Director Vincente Minnelli, the onetime art designer whose stylish and sophisticated movie musicals included the balletic "An American in Paris," the archly elegant "Gigi" and the lushly romantic "Brigadoon," died late Friday at his home in Los Angeles. His age was variously reported as 76 and 83.

His wife Lee said Minnelli, who had been hospitalized several times in the past year for pneumonia and emphysema, went to sleep after supper and never woke up.

His daughter, entertainer Liza Minnelli, whose mother was the singer Judy Garland, spent Thursday and Friday with her father before leaving on a flight to Paris, Mrs. Minnelli said.

Born in Chicago into a theatrical family -- the Minnelli Brothers Dramatic and Tent Shows -- Minnelli made his acting debut at age three. According to his 1974 autobiography, "I Remember It Well" (a reference to "Gigi," for which he won an Academy Award), he was a natural ham. In the book, he recounts how after a particularly moving scene in "East Lynne," he sat up and reassured his actress mother, "I'm not dead. I was acting!"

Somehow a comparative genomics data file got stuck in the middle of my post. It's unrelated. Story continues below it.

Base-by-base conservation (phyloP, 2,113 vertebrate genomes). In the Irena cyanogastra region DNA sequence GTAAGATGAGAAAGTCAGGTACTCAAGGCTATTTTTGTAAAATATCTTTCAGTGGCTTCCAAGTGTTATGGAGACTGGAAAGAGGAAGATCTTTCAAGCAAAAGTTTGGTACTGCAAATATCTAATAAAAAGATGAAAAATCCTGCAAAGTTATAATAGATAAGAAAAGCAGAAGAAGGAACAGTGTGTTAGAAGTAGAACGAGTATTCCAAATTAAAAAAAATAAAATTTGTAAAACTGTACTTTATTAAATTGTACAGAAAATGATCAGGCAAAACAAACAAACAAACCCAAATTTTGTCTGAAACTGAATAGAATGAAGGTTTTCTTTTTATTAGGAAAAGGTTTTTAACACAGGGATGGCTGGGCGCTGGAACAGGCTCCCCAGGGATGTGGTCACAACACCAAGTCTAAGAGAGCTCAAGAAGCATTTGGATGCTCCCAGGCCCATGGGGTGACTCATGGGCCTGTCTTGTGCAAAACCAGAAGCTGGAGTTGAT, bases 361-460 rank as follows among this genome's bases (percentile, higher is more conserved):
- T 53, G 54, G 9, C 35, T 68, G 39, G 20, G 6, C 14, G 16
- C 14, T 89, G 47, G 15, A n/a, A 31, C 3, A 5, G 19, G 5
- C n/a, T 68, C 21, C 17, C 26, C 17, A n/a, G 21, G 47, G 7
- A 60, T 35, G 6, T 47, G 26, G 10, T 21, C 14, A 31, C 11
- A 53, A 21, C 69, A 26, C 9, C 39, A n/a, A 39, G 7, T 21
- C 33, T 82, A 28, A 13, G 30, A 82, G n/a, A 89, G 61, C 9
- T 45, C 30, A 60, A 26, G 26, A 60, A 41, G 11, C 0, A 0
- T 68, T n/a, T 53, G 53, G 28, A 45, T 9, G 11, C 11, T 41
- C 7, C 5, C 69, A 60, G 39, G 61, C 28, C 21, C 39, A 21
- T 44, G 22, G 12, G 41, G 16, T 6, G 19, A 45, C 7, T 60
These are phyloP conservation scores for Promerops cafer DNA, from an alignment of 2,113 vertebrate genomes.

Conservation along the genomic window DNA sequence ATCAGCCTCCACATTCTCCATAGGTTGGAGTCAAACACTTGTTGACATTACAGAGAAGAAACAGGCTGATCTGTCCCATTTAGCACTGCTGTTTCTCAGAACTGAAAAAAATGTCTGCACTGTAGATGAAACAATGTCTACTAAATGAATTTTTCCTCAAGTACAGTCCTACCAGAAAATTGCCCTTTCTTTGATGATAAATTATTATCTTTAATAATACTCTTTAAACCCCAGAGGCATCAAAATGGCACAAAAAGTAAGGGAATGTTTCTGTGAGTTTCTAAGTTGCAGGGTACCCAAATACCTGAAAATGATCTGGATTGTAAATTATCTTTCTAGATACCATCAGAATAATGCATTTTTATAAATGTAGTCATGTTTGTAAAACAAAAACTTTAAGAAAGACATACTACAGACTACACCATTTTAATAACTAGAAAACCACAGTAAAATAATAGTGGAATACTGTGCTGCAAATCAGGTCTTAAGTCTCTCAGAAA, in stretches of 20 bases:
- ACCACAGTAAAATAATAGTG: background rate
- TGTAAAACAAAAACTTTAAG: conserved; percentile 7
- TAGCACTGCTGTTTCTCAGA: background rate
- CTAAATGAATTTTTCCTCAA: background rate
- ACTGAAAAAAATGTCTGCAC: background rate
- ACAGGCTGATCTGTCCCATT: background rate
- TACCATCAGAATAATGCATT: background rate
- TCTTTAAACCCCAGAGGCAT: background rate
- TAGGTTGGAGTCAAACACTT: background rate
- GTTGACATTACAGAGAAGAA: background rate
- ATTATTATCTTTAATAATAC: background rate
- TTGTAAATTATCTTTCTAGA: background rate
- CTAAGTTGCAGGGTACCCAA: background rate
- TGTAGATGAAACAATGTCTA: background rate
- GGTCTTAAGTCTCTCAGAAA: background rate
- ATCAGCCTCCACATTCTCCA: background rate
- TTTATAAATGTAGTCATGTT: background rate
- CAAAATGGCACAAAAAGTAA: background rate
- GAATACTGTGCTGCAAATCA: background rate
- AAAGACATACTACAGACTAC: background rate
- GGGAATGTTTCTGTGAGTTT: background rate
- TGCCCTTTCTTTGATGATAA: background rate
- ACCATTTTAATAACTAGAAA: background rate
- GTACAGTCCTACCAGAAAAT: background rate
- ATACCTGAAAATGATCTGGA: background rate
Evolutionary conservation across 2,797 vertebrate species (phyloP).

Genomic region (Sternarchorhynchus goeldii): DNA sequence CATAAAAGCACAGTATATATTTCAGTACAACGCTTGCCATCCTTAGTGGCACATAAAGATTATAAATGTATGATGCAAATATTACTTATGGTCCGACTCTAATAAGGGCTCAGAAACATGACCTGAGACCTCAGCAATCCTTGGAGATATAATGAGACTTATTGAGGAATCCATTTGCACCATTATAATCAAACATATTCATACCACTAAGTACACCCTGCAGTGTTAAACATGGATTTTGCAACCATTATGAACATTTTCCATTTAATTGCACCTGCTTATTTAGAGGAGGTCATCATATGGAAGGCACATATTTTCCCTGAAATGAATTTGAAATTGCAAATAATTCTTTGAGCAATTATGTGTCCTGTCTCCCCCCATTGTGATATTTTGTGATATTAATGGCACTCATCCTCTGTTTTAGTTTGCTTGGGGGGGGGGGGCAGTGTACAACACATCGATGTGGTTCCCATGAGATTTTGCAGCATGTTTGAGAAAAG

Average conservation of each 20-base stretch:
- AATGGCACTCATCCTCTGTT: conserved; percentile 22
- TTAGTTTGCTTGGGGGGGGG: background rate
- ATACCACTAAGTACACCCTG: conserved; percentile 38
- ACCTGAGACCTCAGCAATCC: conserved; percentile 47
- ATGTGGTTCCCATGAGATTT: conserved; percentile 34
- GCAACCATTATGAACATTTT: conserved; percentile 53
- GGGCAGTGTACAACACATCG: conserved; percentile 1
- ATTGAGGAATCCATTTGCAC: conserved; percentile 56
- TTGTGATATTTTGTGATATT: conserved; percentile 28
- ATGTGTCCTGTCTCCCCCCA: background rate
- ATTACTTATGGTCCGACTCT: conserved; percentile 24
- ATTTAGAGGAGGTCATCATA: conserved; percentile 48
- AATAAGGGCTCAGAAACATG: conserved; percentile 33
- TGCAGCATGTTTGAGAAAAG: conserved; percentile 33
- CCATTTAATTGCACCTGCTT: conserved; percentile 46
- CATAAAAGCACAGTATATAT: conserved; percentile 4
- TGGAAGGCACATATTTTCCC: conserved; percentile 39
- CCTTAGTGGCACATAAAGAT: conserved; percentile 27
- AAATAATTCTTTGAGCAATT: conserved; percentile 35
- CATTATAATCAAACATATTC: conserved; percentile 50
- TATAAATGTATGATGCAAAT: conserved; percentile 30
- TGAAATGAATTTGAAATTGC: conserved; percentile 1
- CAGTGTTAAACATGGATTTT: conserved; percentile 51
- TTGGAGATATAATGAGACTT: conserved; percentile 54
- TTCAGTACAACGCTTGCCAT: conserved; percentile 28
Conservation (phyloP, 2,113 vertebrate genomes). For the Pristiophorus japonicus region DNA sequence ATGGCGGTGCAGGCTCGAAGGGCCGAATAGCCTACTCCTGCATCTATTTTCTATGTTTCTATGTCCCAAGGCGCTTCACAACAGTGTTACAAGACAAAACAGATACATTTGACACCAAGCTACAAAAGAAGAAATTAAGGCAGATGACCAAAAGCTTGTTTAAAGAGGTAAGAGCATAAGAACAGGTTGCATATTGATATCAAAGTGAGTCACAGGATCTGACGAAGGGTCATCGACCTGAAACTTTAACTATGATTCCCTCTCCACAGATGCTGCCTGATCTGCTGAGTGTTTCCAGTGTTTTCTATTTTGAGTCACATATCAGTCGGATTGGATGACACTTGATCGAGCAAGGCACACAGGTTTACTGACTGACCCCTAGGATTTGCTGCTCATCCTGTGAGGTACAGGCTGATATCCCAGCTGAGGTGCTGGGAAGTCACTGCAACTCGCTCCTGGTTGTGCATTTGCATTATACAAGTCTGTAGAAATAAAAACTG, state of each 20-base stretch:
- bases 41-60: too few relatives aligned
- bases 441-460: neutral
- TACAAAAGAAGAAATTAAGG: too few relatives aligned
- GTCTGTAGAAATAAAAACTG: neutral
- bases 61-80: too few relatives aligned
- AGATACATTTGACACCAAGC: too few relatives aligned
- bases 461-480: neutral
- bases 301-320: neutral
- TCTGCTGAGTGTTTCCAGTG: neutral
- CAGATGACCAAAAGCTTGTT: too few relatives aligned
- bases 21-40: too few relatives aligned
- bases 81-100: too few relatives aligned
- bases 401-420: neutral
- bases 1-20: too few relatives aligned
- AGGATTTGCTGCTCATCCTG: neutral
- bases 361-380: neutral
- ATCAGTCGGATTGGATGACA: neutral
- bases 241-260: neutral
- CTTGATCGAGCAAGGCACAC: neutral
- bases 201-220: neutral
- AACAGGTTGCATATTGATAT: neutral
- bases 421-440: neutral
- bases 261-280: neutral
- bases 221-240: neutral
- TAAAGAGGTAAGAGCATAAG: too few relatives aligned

His love of design became apparent almost as early. Still in his teens, he became a display designer for Marshall Field, turned to society photography, theatrical costume design and eventually moved to Broadway in 1931 as a set designer.

Soon after he became the art director of Radio City Music Hall, where he designed and produced a new show every week. He became a member of the innovative, jazzy Gershwin/Oscar Levant circle and produced extravaganza-style sets for Florenz Ziegfeld and Josephine Baker before moving to Hollywood and directing movie musical numbers for Lena Horne.

He directed his first full-length movie in 1942 -- the groundbreaking, all-black "Cabin in the Sky," starring Horne, Ethel Waters, Louis Armstrong and Duke Ellington.

One of his earliest films, the 1944 "Meet Me in St. Louis," was an extraordinary hit. It featured Judy Garland, Mary Astor and a very young Margaret O'Brien, who was supposed to cry in a scene about a snowman. Finally Minnelli had to resort to a rather cruel stratagem: He told O'Brien that her dog had just died, and then kept the cameras rolling with the tears.

In keeping with his early dabblings, a number of Minnelli's films played off other artistic media: "An American in Paris" was inspired by a Gershwin composition; "The Pirate" was about a actor who specializes in swashbuckler roles; "Gigi" features a promenade scene inspired by Renoir and a cafe scene reminiscent of Toulouse-Lautrec; and even "Lust for Life," the biography of painter Vincent Van Gogh.

He and Garland were divorced in 1951. His second and third marriages also ended in divorce.